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Problems in the Macroeconomy: Inflation and Unemployment. Chapter 11 and Chapter 12. Problems. When the economy is overheated, inflation is the problem. When the economy is under performing, unemployment is the problem. The Historical Record of U.S. Economic Growth.

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Presentation Transcript
problems
Problems
  • When the economy is overheated, inflation is the problem.
  • When the economy is under performing, unemployment is the problem.
the historical record of u s economic growth
The Historical Record of U.S. Economic Growth

Source: U.S. Department of Commerce.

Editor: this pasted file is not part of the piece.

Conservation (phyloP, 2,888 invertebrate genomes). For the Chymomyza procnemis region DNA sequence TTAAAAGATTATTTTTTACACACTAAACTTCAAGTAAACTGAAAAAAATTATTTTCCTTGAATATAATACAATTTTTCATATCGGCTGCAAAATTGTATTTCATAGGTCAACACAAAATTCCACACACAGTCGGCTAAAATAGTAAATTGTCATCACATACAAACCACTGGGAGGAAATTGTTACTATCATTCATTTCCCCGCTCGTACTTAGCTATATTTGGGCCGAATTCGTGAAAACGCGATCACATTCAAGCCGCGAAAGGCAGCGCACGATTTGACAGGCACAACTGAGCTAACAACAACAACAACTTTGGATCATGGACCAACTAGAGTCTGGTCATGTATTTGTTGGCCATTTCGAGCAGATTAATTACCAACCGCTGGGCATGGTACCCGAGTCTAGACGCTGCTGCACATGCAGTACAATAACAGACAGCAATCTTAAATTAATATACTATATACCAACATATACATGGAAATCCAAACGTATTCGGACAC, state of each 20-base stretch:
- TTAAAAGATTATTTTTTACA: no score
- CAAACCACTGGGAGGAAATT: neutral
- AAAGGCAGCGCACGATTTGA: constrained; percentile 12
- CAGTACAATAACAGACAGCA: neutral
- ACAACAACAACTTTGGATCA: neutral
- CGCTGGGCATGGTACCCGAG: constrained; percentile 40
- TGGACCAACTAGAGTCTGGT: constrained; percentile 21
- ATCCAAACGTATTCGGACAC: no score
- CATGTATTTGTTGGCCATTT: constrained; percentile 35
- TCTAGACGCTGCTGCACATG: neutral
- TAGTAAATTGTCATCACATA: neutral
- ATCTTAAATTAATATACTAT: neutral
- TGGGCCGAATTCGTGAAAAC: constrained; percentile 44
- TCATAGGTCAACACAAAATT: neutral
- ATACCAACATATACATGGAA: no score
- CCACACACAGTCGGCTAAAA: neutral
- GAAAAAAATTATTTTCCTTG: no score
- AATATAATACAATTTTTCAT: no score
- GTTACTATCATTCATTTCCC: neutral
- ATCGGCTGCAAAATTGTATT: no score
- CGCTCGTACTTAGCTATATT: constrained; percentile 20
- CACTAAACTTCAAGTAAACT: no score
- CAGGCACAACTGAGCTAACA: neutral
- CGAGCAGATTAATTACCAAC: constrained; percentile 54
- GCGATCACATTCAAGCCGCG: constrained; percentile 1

national business activity 1880 to the present
National Business Activity, 1880 to the Present

Sources: American Business Activity from 1790 to Today, 67th ed., AmeriTrust Co., January 1996, plus author’s estimates.

why does growth matter
Why does growth matter?
  • Allows wages and incomes to rise.
  • Standard of living increases
  • Takes the pressure of scarce resources… (why?)
macroeconomic problems
Macroeconomic Problems
  • High inflation rate
  • High unemployment rate
  • High interest rates
  • Low economic growth or stagnation
is there relationship between unemployment and inflation
Is there relationship between unemployment and inflation
  • From 1940- to 1960’s – economists insisted yes.
  • From 1960 forward, economists acknowledge short-run relationship majority of times.